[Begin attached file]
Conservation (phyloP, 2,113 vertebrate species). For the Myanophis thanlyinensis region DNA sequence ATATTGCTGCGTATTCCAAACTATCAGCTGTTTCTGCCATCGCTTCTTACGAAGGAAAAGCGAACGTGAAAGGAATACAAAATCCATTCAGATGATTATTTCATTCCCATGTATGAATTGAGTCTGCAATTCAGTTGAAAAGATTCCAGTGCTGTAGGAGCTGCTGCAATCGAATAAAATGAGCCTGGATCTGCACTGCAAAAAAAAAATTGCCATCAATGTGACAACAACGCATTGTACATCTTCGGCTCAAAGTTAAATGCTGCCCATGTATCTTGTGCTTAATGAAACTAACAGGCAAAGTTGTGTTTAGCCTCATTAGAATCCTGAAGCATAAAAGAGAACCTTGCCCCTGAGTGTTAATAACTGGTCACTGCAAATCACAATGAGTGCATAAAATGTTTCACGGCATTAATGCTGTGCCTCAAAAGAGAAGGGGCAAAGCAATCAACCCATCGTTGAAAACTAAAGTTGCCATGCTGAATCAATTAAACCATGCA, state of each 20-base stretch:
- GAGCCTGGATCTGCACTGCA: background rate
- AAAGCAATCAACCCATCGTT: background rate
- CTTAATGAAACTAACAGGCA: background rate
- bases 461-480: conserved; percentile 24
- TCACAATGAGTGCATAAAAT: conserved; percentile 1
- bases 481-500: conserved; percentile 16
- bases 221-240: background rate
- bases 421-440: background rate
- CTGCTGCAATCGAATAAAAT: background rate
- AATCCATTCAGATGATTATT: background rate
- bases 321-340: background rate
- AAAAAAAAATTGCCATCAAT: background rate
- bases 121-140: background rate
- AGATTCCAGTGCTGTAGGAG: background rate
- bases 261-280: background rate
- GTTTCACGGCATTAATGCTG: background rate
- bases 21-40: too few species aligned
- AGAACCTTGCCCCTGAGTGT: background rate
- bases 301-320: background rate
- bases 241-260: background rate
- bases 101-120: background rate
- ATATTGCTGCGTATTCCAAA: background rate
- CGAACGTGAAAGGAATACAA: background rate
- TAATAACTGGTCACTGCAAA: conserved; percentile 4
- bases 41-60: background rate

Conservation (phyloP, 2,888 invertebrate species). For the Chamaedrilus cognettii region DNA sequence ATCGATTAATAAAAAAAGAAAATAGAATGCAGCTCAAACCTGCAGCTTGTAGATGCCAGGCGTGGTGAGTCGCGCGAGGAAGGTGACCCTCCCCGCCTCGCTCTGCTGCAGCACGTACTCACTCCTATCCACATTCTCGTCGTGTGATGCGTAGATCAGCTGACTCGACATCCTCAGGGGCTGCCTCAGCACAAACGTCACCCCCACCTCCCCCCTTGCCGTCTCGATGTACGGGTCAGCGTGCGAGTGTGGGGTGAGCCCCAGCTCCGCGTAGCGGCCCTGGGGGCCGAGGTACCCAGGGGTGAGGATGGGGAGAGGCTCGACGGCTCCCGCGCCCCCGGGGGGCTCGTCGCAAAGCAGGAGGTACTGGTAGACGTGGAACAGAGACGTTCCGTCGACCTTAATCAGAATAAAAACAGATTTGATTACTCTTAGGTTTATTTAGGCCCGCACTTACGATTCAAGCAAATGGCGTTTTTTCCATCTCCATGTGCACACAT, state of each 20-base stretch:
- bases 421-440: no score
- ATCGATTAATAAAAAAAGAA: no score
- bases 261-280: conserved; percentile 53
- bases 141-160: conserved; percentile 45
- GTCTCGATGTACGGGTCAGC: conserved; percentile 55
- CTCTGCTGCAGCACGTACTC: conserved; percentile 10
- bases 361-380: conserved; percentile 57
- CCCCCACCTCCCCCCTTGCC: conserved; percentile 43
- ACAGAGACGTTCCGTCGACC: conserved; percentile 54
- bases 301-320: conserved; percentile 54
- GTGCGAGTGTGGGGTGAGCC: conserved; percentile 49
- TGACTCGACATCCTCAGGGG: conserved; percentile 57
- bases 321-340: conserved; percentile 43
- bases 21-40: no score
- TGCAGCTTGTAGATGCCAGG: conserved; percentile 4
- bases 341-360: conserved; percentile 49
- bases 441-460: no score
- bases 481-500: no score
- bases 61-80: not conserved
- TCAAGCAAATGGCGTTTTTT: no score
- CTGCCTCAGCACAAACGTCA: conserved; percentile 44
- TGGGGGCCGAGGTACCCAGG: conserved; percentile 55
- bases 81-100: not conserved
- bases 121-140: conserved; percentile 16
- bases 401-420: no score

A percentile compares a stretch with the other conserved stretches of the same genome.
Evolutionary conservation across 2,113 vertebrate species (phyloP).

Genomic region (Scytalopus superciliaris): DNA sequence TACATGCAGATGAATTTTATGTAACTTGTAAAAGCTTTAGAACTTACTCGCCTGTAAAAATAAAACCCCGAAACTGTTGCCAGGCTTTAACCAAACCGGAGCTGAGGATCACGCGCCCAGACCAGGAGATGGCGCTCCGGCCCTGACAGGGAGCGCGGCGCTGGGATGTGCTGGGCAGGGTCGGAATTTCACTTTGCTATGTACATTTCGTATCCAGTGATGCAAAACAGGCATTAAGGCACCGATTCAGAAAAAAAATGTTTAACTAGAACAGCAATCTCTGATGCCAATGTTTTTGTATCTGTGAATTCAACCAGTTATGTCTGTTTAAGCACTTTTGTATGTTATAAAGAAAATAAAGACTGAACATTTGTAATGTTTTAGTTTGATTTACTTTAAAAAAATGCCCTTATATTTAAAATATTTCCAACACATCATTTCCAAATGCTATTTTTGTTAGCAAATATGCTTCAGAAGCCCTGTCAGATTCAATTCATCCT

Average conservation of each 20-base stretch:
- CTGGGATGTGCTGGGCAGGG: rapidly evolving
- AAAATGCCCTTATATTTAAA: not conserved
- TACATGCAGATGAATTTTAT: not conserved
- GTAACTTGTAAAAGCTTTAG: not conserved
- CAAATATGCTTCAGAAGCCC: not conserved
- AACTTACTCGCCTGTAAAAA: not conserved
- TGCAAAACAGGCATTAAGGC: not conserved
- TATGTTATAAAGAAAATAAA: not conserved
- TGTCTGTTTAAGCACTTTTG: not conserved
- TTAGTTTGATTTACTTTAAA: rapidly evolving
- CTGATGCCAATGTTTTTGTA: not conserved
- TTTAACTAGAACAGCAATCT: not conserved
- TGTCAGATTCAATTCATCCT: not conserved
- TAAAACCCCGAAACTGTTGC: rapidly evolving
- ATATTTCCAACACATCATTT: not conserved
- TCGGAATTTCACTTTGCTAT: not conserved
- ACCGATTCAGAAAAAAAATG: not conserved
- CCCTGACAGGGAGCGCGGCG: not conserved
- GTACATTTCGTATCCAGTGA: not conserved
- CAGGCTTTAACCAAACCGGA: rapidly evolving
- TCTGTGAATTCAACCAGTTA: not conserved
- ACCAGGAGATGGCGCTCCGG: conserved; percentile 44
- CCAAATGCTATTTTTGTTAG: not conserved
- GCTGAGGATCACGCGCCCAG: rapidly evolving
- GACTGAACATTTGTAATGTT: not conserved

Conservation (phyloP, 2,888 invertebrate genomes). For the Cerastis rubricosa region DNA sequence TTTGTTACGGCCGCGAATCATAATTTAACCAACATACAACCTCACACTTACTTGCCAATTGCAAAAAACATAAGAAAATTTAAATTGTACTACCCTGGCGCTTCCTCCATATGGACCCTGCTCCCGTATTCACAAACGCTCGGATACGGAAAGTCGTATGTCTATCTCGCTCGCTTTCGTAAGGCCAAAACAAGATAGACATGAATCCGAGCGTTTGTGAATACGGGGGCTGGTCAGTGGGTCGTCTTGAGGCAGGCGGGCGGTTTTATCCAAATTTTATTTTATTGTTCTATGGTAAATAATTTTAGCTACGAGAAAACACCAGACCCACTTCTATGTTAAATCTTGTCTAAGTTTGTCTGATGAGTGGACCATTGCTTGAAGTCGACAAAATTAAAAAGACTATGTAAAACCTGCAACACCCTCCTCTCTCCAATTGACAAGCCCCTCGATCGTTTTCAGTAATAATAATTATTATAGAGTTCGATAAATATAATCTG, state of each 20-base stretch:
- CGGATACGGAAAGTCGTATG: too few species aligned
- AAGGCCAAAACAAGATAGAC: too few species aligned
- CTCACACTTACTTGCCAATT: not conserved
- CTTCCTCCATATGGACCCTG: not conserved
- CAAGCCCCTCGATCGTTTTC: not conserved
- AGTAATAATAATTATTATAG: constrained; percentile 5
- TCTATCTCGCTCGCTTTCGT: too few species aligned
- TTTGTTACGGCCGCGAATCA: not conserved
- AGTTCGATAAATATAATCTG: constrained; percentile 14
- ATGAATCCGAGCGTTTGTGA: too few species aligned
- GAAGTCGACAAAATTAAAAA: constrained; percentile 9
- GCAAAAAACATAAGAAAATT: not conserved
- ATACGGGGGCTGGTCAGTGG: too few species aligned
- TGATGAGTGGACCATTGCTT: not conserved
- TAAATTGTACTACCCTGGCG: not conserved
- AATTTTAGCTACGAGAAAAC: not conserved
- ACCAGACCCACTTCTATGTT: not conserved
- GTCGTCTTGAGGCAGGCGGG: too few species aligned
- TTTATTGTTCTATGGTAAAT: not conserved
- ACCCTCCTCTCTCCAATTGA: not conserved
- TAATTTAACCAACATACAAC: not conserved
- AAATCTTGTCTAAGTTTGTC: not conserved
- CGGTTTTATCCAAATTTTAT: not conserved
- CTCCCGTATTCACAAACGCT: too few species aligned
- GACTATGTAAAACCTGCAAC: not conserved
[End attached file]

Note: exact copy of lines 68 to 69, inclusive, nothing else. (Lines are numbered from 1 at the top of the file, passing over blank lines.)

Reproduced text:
- TTTAACTAGAACAGCAATCT: not conserved
- TGTCAGATTCAATTCATCCT: not conserved